Assessment
Questionnaire

Have a symptom?
See what questions
a doctor would ask.
 
News » Pregnant diabetics at higher risk for birth defects
 

Pregnant diabetics at higher risk for birth defects

Women with diabetes (type 1 and 2, and gestational) at the time of pregnancy have a 2-5 fold increased risk of having a baby with defects due to the impact of high blood glucose levels on lowering the provision of oxygen to the fetus in the early stages of development. A study on the effect of high blood glucose readings that used mice as a model, found that there was less oxygen made available to their embryos resulting in a high percentage of birth defects. The organs mainly affected are the heart and spine, including the spinal cord, as these are among the first tissues to be produced in pregnancies. Therefore rigorous control of blood glucose must be attained and maintained before a woman becomes pregnant to avoid birth defects, and women, particularly overweight and obese women, need to be screened for this metabolic disease as a component of a pre-pregnancy planning program. Research into this field is continuing.

Source: summary of medical news story as reported by News wise

Related Disease Topics:

Article Source Details

About: Pregnant diabetics at higher risk for birth defects

Date: 4 October 2005

Source: News wise

URL: http://www.newswise.com/articles/view/515068/

Related Medical Topics

This summary article refers to the following medical categories:

More News Topics

  • Stress and depression during pregnancy can affect children
  • Stress can trigger short term and long term responses in asthmatics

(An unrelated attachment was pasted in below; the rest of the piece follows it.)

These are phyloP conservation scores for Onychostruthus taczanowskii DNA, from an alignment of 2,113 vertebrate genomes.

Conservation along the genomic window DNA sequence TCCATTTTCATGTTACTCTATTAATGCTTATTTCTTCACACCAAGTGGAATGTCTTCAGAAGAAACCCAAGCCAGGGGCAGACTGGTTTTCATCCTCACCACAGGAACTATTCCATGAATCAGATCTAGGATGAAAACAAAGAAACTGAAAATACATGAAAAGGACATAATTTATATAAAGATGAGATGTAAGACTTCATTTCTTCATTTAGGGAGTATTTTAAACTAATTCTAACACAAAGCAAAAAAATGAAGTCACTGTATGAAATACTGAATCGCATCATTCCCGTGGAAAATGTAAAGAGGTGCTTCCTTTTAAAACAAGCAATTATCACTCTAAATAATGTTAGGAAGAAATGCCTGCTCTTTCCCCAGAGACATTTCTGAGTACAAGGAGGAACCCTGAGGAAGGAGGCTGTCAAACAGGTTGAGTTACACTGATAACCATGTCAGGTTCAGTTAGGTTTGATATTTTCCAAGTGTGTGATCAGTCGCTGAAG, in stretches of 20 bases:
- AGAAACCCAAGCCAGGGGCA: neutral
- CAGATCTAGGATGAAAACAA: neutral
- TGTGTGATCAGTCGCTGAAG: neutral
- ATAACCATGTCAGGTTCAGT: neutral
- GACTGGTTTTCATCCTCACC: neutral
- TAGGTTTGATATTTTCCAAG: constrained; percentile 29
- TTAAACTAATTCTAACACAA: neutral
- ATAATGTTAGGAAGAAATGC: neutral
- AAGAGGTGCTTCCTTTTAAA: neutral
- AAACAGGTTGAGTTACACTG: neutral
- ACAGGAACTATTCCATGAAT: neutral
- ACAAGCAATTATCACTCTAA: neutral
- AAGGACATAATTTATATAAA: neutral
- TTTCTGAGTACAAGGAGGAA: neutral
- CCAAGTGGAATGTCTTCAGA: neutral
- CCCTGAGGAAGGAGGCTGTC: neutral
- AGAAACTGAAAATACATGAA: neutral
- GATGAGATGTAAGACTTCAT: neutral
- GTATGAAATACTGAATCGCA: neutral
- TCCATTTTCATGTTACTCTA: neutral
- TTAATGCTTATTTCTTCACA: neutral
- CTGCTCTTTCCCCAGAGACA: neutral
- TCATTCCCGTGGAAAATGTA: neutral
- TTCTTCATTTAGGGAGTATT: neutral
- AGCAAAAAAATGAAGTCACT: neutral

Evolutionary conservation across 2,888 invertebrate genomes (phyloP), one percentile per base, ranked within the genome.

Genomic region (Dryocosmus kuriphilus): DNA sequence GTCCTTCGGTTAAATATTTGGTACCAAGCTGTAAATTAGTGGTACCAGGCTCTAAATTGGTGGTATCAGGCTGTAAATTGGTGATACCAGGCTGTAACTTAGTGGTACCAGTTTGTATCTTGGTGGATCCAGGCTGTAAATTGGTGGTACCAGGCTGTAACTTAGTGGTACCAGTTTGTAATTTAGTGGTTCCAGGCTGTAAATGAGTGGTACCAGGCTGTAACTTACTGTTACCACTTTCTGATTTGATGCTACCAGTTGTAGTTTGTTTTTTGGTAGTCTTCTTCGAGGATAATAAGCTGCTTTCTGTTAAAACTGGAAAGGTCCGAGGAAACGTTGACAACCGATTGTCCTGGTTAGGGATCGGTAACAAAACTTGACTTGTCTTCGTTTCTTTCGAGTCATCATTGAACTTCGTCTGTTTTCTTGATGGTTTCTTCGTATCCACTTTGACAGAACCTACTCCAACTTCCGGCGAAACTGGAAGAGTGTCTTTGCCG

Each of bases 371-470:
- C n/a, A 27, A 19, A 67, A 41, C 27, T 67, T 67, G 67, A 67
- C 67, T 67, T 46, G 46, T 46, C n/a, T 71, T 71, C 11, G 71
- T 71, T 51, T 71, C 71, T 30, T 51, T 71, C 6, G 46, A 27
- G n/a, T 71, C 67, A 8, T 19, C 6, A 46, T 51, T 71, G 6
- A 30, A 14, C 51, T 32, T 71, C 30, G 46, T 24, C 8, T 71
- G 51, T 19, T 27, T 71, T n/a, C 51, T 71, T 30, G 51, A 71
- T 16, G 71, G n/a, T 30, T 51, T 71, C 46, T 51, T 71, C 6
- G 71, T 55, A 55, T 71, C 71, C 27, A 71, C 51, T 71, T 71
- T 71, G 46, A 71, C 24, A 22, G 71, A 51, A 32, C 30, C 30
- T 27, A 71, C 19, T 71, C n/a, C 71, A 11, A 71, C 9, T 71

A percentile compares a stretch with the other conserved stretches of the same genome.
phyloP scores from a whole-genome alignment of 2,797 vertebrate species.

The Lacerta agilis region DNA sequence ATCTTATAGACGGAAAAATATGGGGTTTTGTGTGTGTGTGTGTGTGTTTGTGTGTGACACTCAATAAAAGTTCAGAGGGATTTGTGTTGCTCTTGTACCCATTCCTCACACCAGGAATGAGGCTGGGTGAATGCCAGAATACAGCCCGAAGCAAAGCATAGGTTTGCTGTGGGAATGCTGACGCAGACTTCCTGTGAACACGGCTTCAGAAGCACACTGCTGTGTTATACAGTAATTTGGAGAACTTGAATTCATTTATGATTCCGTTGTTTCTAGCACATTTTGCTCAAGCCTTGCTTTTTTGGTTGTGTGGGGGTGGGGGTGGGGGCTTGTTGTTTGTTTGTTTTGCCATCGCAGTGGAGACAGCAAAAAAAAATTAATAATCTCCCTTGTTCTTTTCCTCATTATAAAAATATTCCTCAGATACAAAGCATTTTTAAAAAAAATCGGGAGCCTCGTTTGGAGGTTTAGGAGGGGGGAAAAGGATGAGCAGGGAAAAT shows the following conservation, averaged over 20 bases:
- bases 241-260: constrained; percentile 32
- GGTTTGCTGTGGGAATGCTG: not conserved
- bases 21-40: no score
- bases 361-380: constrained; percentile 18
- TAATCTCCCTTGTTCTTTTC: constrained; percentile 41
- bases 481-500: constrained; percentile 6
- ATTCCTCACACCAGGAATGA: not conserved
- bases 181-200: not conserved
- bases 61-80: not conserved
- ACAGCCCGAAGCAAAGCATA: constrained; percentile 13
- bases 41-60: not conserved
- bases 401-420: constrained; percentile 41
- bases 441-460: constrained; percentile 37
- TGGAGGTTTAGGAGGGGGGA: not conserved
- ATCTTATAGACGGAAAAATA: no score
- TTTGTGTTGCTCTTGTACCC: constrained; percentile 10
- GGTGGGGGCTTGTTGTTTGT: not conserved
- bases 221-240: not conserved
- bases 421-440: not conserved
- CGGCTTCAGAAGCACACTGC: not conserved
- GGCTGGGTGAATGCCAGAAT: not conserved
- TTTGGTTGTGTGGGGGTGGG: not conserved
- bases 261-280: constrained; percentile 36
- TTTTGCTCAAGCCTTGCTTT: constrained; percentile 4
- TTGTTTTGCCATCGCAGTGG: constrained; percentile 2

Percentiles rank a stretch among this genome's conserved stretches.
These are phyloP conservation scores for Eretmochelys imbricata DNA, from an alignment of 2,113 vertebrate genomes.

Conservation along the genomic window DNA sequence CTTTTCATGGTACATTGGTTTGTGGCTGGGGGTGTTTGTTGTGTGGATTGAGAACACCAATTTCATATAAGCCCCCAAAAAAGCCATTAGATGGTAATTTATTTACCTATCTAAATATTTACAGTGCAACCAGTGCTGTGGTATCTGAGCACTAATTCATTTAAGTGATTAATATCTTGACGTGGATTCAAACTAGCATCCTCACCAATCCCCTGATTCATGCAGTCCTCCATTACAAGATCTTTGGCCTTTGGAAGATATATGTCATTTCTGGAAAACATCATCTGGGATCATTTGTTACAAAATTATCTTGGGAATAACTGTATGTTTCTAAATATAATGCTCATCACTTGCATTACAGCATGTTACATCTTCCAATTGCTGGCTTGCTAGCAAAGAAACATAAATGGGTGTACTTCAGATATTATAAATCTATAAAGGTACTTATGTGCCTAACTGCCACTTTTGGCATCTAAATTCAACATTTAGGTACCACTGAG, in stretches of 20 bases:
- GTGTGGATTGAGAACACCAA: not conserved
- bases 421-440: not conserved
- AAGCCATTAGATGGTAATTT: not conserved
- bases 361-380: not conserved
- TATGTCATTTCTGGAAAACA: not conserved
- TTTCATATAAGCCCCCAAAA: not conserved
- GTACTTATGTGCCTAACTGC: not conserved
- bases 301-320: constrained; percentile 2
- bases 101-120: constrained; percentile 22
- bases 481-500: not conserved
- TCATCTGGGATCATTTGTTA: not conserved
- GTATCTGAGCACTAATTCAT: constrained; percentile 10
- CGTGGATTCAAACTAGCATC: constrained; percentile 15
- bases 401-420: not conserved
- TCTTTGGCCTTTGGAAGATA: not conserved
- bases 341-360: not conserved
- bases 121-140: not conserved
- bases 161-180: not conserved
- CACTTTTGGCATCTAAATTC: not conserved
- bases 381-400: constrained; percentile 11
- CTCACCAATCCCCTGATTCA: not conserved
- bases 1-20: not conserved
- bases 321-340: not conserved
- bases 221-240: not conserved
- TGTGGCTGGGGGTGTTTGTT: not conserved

• Stress increases risk of heart disease in diabetics
  • Stress is linked to a shorter life
  • Stress provokes exacerbation of diabetes
  • Strict guidelines need to be followed for an accurate blood pressure reading
  • Stroke patient sues doctor for negligence
  • Stroke risk detected with blood tests
  • Stroke sufferers benefit from decrease in blood pressure
  • Studies compare hysterectomy techniques
  • Studies increasingly pointing to diet as a culprit for cancer
  • Studies link chronic kidney disease to increased risk of cardiovascular disease
  • Studies provide more information about relationship between diet and cancer
  •  

    By using this site you agree to our Terms of Use. Information provided on this site is for informational purposes only; it is not intended as a substitute for advice from your own medical team. The information on this site is not to be used for diagnosing or treating any health concerns you may have - please contact your physician or health care professional for all your medical needs. Please see our Terms of Use.

    Home | Symptoms | Diseases | Diagnosis | Videos | Tools | Forum | About Us | Terms of Use | Privacy Policy | Site Map | Advertise